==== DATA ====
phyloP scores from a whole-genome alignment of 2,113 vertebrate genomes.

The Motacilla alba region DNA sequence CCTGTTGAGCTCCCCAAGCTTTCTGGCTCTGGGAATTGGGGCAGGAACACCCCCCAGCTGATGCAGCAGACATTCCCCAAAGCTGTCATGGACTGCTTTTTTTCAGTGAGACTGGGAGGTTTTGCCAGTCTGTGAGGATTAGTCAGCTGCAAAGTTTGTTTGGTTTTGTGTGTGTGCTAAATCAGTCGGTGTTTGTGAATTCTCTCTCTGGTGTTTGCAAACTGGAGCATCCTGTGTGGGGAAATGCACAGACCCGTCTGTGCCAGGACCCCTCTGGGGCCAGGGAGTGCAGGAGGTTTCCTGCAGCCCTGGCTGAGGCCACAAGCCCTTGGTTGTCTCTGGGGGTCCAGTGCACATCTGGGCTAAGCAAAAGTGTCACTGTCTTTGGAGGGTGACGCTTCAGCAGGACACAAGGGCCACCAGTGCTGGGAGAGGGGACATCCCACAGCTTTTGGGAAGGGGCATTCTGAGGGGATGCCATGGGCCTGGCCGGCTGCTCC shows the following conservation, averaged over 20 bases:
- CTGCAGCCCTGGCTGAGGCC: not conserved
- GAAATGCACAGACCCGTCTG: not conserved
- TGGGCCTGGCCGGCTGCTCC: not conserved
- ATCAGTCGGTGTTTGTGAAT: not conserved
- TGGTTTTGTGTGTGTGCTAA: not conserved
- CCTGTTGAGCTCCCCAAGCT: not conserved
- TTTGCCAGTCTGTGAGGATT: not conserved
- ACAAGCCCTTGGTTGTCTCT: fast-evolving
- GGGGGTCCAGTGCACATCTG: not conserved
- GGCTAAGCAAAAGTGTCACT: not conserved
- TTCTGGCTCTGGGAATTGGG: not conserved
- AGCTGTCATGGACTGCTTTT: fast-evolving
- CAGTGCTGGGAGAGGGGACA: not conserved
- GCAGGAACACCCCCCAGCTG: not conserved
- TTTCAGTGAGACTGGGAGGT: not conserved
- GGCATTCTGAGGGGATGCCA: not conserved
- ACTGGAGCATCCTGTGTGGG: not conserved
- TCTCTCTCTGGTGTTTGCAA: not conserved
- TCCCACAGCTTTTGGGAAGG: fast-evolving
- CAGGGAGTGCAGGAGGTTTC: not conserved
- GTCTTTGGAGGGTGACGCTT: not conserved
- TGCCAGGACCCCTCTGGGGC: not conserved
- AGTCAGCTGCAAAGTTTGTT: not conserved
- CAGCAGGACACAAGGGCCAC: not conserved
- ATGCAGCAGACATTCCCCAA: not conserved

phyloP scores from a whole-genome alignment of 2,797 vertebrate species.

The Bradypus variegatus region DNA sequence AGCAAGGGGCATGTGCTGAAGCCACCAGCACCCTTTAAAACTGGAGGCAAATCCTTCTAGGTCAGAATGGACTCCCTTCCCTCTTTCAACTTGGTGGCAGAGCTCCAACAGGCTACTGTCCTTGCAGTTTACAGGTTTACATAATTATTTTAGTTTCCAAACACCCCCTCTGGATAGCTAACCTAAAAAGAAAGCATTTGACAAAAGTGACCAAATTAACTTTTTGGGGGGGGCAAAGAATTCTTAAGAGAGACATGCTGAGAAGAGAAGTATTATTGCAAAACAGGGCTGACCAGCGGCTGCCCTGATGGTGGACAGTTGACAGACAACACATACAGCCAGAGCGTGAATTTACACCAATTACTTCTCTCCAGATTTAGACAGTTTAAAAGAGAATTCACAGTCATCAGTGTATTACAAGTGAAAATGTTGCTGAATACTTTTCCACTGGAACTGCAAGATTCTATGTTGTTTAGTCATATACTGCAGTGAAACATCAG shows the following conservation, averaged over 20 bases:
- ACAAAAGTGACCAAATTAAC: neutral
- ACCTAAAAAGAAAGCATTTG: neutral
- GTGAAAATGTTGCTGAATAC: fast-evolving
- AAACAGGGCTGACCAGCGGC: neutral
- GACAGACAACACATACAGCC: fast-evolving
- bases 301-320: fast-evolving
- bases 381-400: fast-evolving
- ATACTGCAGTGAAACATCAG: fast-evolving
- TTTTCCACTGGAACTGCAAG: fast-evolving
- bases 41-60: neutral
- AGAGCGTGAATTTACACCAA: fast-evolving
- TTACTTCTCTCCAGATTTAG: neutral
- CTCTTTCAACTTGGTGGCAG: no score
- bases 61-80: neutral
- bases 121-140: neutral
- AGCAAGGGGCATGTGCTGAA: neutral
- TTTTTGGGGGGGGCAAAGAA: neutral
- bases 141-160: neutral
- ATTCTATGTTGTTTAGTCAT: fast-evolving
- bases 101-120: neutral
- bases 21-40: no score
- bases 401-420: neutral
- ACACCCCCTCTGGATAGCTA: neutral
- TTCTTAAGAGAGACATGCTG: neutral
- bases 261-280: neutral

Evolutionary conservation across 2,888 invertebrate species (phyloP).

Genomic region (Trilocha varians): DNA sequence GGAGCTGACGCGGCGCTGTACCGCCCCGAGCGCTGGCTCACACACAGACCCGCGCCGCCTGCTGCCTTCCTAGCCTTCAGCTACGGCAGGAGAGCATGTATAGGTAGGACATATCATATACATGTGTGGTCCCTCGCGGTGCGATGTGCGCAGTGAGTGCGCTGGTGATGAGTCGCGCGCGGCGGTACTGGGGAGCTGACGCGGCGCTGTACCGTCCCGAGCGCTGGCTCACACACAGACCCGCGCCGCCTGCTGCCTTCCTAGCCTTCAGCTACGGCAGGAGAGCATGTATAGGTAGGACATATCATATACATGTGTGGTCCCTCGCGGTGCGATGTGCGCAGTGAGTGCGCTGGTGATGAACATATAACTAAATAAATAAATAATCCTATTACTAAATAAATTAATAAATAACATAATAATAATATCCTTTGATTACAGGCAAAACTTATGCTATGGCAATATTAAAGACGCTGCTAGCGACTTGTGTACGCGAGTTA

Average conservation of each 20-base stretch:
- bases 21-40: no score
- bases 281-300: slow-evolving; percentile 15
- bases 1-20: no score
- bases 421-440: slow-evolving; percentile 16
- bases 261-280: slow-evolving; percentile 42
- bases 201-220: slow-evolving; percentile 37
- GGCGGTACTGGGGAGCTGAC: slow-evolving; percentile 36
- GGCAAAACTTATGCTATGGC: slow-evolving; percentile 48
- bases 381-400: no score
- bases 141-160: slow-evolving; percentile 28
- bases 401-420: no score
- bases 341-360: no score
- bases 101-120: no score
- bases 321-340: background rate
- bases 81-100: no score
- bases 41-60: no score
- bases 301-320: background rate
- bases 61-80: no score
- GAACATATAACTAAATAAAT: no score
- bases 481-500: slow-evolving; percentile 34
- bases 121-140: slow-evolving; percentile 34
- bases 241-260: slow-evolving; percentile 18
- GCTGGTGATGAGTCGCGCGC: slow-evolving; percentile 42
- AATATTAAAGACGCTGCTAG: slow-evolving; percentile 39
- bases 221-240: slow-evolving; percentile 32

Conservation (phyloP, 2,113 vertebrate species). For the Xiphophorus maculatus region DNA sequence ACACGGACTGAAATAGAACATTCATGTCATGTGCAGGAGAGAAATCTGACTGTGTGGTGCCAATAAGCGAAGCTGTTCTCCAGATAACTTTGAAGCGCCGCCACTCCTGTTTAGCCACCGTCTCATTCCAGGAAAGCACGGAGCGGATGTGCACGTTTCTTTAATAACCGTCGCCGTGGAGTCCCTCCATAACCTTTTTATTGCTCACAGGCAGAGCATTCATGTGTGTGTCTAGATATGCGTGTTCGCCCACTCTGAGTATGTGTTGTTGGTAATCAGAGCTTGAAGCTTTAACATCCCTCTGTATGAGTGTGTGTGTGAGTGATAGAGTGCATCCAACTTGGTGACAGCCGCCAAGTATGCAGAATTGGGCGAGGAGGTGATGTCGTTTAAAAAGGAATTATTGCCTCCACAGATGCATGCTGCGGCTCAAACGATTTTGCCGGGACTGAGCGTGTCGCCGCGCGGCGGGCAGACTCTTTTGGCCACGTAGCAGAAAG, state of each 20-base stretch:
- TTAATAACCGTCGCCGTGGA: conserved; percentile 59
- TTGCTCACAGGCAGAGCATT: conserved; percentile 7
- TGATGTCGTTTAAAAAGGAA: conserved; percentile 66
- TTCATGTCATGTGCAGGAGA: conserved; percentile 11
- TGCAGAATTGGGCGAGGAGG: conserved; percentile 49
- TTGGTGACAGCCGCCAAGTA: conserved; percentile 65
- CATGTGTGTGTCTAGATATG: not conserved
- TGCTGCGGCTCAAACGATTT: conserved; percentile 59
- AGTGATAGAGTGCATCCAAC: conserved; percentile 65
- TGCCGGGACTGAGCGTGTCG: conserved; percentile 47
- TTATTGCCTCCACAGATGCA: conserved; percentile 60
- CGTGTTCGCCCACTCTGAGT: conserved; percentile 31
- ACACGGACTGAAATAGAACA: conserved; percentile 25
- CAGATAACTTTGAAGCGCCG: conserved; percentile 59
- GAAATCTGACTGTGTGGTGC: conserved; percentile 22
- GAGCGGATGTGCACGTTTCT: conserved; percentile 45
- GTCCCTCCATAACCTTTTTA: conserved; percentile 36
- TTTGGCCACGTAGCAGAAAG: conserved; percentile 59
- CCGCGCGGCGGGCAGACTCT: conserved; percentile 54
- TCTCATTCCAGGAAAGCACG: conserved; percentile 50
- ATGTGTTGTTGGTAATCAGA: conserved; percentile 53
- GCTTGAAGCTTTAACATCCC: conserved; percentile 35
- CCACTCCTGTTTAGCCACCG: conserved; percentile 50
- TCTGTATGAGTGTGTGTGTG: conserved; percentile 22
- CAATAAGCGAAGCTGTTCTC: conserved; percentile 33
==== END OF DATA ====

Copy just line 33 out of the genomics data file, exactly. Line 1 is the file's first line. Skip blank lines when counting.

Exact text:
- AAACAGGGCTGACCAGCGGC: neutral